Pat Robertson is embarrassed? I'm embarrassed -- to subscribe to a newspaper that would ask a candidate about his marriage date, let alone print his response.

Sure you have a responsibility to inform readers about character flaws you find in political candidates. Examining Sen. Joe Biden's scholastic career, for example, was valid when it became clear that he continued to plagiarize. Gary Hart's apparent infidelity was of interest -- but mostly because it demonstrated what was suspected to be a longstanding inclination. The public had a right to know that these men had not learned from their errors and continued to exercise bad judgment.

Robertson's efforts to obscure his marriage date, however, illustrate nothing but his desire to protect his family. No one is arguing that he has continued to conceive children out of wedlock. As for the argument that his moralistic stands make his personal life fair game -- hogwash! Unlike Biden and Hart, Robertson seems to have learned something from this mistake. Who is better qualified to speak about the unhappy consequences of premarital sex than one who has faced them?

So crucify Robertson for exaggerating his educational, military and professional credentials. Nail him on his early writings. These things are germane. I opposeRobertson's candidacy for these and many other good reasons. But I believe that The Post owes Robertson, his family and your readers an apology.

Maura C. Kennedy

'When Will The Post Wake Up?'

Last Saturday I witnessed a beautiful cross section of American society join together in front of the IRS Building on Constitution Avenue, expressing commitment to the bonding of gay relationships. Around me were four or five thousand other gay men and women from all walks of life, as "typical" a group as you could hope to find in any American city.

What, then, did The Washington Post find to photograph and publish the following day? A flamboyant transvestite dressed in a flowing gown and a clown's mask of makeup. When will The Post wake up and recognize that gay men and women are represented by all types of people, old and young, black and white, conformist and noncomformist?

The Post's portrayal of only the most outrageous of our number was a disservice to the hundreds of thousands of serious-minded, committed individuals who spent an incredible amount of time and energy to come to Washington and fight for our rights and press for a cure for AIDS.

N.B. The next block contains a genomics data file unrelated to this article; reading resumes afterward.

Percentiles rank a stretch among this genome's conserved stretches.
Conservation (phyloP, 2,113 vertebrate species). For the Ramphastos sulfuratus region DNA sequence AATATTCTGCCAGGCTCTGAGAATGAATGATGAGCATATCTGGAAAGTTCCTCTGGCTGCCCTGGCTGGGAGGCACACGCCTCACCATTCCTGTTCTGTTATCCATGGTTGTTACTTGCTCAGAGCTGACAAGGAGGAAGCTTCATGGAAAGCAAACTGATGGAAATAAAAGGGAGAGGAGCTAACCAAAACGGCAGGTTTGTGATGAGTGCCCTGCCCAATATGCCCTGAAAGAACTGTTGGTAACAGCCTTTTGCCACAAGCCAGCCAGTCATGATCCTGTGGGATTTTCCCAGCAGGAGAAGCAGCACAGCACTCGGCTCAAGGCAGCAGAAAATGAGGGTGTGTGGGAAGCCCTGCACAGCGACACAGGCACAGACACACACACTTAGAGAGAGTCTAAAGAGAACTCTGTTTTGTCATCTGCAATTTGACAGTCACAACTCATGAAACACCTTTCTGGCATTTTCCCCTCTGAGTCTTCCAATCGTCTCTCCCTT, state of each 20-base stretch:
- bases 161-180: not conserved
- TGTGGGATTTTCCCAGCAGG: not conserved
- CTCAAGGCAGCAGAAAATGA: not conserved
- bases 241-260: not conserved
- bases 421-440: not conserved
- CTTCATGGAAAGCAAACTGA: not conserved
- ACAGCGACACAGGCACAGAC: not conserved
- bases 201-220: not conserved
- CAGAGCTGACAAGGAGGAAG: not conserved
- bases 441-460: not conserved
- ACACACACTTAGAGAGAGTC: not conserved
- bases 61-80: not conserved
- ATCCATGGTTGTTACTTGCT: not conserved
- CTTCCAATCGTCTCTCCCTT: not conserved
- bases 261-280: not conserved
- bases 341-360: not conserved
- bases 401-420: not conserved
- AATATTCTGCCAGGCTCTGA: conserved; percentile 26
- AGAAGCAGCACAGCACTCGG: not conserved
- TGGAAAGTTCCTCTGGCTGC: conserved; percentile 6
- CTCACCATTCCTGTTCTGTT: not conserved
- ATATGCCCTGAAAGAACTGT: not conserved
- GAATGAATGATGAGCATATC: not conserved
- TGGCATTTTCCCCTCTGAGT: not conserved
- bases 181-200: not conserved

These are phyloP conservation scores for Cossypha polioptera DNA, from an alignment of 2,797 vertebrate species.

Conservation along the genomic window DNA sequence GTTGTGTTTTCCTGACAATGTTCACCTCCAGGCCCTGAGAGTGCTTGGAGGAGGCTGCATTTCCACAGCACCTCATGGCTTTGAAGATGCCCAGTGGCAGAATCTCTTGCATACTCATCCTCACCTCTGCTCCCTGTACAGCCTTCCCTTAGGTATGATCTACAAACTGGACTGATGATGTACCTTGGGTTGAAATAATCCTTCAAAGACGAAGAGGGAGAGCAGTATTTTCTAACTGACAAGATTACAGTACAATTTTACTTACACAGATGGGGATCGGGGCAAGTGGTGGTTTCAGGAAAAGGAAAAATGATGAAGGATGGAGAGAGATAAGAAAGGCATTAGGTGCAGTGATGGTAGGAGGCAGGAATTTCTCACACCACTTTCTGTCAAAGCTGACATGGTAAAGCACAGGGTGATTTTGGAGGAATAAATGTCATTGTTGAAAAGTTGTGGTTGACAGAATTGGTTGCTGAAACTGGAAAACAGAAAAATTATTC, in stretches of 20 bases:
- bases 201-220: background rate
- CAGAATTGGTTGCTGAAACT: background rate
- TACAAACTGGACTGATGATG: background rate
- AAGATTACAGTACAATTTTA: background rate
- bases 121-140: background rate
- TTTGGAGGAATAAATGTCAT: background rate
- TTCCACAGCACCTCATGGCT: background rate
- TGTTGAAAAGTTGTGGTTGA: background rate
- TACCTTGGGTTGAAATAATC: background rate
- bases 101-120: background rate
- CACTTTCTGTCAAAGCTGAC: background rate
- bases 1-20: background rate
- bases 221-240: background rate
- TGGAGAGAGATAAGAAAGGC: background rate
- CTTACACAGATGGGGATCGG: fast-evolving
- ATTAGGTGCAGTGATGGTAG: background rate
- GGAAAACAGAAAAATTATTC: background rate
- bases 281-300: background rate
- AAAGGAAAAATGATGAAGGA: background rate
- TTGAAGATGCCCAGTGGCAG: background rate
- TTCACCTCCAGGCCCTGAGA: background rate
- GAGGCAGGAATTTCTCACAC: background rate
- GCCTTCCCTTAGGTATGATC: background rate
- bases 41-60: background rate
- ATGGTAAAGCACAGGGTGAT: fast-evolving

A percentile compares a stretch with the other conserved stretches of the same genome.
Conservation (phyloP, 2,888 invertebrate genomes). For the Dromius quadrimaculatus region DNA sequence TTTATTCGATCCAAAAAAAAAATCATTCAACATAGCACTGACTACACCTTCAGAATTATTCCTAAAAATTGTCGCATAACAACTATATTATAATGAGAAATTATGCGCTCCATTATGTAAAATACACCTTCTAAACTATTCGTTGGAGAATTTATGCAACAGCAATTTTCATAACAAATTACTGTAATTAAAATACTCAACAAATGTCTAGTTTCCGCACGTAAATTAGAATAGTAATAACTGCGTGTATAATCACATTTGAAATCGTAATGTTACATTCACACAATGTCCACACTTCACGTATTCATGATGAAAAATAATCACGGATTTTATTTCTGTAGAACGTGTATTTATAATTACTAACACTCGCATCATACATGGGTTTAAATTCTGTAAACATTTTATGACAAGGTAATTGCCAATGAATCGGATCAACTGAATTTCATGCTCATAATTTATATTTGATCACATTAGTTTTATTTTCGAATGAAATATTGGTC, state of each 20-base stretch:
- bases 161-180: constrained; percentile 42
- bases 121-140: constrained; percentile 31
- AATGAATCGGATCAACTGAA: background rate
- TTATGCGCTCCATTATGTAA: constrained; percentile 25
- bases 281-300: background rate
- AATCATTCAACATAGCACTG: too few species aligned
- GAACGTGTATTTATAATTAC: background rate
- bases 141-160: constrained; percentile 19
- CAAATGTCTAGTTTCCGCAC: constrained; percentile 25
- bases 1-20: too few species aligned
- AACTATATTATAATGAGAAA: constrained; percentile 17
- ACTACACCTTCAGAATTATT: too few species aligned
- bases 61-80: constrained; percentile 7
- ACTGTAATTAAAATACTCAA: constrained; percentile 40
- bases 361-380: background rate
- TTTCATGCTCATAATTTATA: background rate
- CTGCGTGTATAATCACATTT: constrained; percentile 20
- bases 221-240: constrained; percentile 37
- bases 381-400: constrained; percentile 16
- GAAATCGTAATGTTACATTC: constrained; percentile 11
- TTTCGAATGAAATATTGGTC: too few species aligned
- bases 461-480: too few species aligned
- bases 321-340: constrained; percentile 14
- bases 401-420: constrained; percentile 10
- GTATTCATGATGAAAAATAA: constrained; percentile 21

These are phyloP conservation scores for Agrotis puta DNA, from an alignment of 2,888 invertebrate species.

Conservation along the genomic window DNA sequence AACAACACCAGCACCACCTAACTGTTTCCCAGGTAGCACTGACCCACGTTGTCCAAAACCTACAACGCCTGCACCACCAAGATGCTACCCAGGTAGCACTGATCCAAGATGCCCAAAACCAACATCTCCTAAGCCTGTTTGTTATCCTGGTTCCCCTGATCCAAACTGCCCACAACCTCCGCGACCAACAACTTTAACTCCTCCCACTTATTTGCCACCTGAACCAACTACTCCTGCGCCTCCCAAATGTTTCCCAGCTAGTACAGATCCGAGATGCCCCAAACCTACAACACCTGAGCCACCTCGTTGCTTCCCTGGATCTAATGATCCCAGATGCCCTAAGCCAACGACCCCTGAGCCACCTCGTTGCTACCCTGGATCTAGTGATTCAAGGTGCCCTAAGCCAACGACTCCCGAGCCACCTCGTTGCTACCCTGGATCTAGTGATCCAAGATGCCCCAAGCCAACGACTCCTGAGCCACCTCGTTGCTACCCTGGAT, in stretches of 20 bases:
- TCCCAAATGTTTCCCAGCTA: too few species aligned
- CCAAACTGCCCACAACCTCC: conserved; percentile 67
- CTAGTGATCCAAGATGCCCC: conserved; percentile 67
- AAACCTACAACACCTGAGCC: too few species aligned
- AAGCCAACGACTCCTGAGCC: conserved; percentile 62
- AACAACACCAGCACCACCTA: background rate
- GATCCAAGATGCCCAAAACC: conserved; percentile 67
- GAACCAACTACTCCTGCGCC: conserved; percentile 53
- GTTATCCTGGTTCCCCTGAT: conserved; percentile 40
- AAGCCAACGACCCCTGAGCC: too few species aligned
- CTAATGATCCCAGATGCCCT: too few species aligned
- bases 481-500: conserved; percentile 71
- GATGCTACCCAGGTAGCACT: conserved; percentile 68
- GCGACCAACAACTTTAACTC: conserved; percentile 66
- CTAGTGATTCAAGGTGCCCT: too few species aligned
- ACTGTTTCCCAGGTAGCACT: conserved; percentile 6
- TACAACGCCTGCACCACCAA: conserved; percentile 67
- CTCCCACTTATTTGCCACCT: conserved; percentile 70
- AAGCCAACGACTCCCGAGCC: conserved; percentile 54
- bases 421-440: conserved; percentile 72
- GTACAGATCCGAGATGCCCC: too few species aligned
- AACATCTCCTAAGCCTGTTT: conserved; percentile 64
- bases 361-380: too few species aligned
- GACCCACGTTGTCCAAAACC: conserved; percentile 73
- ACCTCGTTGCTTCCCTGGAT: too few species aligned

Jonathan P. Streeter


Evans and Novak should be ashamed of their Israel bashing by rumor and innuendo. Their column "Is Israel Selling Arms to Iran Again?" {Oct. 9} contains many rumors -- but not a single implicating fact to support their innuendos. Some of the key words in just half of their column in the order they appear:''. . . suspicious . . . reliable sources {unnamed} . . . difficult to prove . . . suspect . . . may be . . . Iranian source {unnamed} . . . may be . . . U.S. officials {unnamed} . . . Israeli lobby . . . so powerful . . . Suspicions . . . anonymity . . . We suspect . . . If . . .'' and so on.

Columns like that reveal the bias of the authors. As a result, their credibility (which should be their principal asset) is substantially damaged.

Lee Samet

The writer is cochairman of Americans For a Safe Israel, Washington Chapter.

'Zippy': It's Nonsense (Cont'd.)

"Zippy" makes no sense whatever, but it was to be expected that there would be people who would write in support of it {Free for All, Oct. 10}. There are plenty of those who equate incomprehensibility with quality. They think that because they can't understand something, it has to be good.

John E. Vetter

'Infamous' Carter List?

In what sense was President Carter's so-called hit list of ridiculous pork-barrel Western water projects ''infamous''?

Your news story Oct. 2 on the end of the Bureau of Reclamation's dam-building mission (a direct outgrowth of the Carter careful-scrutiny system of management) used this adjective. Shame on you!

The Russians have now taken Leon Trotsky off the nonperson list and restored him to history. You should do the same for President Carter. He is a great man whose wisdom, honesty, lack of pomp and pretense have shone brighter every day since an actor (amiable, inattentive, dogmatic) succeeded this Annapolis-trained, duty-focused submarine officer, who earned a graduate degree in nuclear science.

The ayatollah arranged that change in leadership for us.

-- Maurice F. X. Donohue